The scene was hardly as fraught with danger as 1775, still there were threats from various bad actors, and worse, folks who claimed to be on "our side" slandered us and made dire predictions of violence that we were said to be deliberately provoking. Some of these even claimed nonsensically that I was "a British secret agent." Folks who had pledged to be there took counsel of their fears and dropped out, but in the end, like Gideon at the river, we had enough to make our point.
Patriot's Day -- 19 April -- is sacred to us for a very good reason. It is our touchstone to the Founders, who showed us how free men should stand against a tyrannical government. Take John Parker for example.
In what Galvin calls "a miracle of leadership," Parker regrouped his men after the opening shots on the green.
Somehow he was able to transform the scattered and demoralized soldiers into a fighting unit again, determined to avenge the loss of their comrades by meeting the British on their return from Concord. The brave men marched westward out of town at ten o'clock, the fifer playing The White Cockade as they headed for the Lincoln-Lexington line. -- p. 181.
The British might return by the same route they had used on the way out or they might pass south of the town, through Waltham. Parker gambled that they would come back on the shortest route -- through Lexington -- and he hoped to give them a proper reception this time. . . Parker had been maladroit in his attempt to meet and deal with the regulars while in a parade ground formation earlier that morning, but when it came to preparing an ambush, Indian style, his awkwardness disappeared. Besides, the intentions of the British now were obvious, and there was only one thing to do: fight them as hard as he could.
Parker selected the hill east of Nelson's Bridge as his ambush position. It was the first hill inside the Lexington line, and in the absence of further orders he felt that it was still his primary duty to defend the town. The hill would provide him a clear view of the regulars as they came down the road, while at the same time concealing his men. The slopes of the hill was quite abrupt, spotted with outcroppings of ledge, and covered by trees and tangles of brush. The approaches from the west and from the south were across 200 yards of open fields, and to the north Pine Hill rose 100 feet above the road, making any attempt to flank his position quite difficult and slow. He placed his men, upwards of 100 of them now, on a line about halfway up the slope and well-hidden. Each man cleared an opening in the brush -- just enough to get a good view over his musket barrel down the road to the west. Then began the long wait.-- pp. 180-182.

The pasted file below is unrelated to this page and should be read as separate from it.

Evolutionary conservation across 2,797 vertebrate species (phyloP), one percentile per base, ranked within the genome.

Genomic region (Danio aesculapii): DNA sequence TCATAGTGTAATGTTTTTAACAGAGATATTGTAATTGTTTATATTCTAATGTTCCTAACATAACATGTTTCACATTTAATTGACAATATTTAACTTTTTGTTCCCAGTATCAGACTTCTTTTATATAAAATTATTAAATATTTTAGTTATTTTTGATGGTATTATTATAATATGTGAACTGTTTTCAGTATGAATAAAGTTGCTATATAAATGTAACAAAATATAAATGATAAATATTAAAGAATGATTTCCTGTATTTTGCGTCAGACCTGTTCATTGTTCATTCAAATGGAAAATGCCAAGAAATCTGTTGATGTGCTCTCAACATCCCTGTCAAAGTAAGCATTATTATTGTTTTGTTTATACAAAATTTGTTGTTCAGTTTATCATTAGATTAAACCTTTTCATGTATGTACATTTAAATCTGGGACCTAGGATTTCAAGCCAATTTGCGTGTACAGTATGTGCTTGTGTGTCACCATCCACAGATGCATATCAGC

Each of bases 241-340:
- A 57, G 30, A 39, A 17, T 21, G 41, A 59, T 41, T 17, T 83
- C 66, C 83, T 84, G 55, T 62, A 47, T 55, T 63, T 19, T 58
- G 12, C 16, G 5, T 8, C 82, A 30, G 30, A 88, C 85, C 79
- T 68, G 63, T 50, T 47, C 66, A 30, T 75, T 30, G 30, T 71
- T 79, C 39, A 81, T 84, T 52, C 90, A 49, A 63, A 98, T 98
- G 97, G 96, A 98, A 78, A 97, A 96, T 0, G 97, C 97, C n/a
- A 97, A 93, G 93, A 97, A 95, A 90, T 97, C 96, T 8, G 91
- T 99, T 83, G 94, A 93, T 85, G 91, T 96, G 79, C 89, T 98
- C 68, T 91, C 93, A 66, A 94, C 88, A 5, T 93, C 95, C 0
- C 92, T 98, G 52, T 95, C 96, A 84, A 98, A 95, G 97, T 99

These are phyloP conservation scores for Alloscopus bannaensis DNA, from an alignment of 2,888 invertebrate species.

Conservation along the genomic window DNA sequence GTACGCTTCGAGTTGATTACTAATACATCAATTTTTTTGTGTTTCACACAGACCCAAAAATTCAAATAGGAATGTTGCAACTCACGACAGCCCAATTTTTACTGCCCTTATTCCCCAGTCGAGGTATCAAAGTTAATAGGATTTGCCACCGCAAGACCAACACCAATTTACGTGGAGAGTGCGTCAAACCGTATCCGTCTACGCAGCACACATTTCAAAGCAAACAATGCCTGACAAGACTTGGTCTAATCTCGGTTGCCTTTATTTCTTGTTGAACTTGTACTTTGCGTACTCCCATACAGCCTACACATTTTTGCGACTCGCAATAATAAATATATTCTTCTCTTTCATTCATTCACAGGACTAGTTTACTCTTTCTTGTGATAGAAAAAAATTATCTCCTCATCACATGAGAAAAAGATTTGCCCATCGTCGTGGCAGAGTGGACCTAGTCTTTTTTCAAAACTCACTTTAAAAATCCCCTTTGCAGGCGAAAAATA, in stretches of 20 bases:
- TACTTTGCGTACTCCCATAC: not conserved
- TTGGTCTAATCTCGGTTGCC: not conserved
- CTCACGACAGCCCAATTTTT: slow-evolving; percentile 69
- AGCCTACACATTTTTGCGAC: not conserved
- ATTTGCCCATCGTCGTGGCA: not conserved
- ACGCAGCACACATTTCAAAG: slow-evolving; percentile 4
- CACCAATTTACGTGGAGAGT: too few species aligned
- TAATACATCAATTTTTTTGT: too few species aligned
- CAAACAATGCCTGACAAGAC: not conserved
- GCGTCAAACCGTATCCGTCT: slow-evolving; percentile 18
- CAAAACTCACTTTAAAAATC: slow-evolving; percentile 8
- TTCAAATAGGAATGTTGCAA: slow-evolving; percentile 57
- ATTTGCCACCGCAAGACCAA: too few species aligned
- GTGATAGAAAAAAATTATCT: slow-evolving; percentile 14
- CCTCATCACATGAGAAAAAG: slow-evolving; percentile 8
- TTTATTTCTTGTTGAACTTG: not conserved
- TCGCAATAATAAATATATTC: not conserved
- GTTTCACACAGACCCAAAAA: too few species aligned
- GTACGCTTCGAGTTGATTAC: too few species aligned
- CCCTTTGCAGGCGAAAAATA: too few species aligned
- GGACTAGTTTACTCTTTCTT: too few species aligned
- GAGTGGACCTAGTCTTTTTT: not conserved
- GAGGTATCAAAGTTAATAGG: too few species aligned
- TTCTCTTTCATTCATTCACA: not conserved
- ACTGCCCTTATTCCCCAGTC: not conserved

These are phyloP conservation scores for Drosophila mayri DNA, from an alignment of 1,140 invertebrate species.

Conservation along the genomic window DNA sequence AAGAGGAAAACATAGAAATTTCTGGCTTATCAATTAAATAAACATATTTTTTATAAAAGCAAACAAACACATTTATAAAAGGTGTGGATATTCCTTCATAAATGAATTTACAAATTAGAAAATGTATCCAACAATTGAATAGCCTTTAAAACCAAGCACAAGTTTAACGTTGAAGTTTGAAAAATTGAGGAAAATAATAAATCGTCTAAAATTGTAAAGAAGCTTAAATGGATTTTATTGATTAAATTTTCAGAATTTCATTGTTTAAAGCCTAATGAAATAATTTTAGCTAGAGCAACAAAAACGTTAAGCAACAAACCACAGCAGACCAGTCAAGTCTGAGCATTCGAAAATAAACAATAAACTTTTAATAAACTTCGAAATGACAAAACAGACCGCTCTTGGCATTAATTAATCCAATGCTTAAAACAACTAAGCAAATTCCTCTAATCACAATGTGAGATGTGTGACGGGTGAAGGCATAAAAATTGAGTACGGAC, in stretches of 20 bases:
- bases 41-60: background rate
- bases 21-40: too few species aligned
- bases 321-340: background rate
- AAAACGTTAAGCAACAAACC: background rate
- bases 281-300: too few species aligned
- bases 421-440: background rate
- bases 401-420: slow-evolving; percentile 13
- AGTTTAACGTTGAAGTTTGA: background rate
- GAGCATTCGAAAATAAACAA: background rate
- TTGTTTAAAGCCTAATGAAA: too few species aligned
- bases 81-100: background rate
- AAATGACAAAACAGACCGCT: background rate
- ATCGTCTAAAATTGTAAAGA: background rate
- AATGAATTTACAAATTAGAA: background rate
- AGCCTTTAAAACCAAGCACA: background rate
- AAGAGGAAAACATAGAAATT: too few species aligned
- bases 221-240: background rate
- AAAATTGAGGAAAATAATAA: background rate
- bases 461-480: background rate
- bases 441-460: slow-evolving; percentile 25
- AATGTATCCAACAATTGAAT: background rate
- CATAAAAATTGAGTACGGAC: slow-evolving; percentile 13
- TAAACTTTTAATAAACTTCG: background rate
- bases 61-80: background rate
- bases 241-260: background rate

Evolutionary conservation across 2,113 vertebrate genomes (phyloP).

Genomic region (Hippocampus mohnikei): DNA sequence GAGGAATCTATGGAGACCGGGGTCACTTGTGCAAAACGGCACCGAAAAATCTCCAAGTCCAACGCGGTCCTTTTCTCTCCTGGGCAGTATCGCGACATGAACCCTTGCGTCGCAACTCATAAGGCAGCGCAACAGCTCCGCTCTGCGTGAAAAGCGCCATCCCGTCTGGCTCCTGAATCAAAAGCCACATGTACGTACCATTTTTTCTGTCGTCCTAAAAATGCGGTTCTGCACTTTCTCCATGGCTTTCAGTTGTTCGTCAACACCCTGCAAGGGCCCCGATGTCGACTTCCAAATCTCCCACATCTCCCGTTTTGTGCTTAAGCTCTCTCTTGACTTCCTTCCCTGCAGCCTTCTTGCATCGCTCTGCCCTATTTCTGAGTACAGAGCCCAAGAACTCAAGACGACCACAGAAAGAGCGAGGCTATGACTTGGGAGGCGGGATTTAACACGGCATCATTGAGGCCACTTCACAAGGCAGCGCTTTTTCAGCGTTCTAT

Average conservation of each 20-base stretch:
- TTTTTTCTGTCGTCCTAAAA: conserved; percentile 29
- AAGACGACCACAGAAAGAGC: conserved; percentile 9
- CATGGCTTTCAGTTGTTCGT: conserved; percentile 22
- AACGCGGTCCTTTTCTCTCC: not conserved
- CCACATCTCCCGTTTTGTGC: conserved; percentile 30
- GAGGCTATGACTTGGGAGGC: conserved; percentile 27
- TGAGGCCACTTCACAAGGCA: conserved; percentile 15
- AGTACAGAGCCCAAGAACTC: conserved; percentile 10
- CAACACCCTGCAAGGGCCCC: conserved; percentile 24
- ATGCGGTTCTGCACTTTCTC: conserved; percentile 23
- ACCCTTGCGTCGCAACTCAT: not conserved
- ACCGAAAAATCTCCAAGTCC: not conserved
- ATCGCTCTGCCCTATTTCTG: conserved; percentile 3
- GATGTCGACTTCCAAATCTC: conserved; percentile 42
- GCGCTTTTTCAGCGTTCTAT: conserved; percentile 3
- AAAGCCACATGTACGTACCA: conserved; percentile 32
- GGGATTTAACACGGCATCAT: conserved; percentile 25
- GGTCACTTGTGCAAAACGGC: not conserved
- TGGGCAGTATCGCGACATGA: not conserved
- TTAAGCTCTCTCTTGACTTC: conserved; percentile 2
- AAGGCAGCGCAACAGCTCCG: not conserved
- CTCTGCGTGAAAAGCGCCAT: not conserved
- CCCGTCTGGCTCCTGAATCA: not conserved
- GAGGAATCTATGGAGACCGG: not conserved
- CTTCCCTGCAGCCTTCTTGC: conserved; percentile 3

Parker waited until the regulars came right to his position and begin to pass. There three or four companies of regulars presenting their flanks to him when he opened with a shattering volley that felled dozens, including the British commander Colonel Smith, hit in the thigh and knocked from his saddle. The front of the column stopped cold and the rear backed up behind it, allowing the provincial troops following to catch up and get around the column and continue the ring of fire. Forever since, this place on the road has been known as "Parker's Revenge."
For me, the lesson of 19 April 1775 was not at Lexington Green, but at Parker's Revenge. Knowing the ferocity of the British regulars, having tasted bitterly of its power, Parker and his men still rallied, came back and gave the King's men their just desserts.
If you remember anything about John Parker and his men on this Patriot's Day anniversary, remember that. They stood, they lost, they ran, BUT THEY CAME BACK. And in the end, though many did not live to see it, the original Three Percenters WON.
Those who endure are the victors. I've often heard it said about Vietnam that our enemies wanted to win the war, while our leaders just wanted to win the election.
Thanks for the reminder, Mike. I was proud to stand with you and the rest of the Threepers last April.
And - if forced - we will again!
Great read. Thanks. I wonder if the tune, "White Cockade" is set for the pipes?
Comment to post by Disciple of Night:
"But America's fighting forces did not fail us. 'You know, you never beat us on the battlefield,' I told my North Vietnamese counterpart during negotiations in Hanoi a week before the fall of Saigon. He pondered that remark a moment and then replied, 'That may be so, but it is also irrelevant.' " -- Gen Frederick C. Weyand USA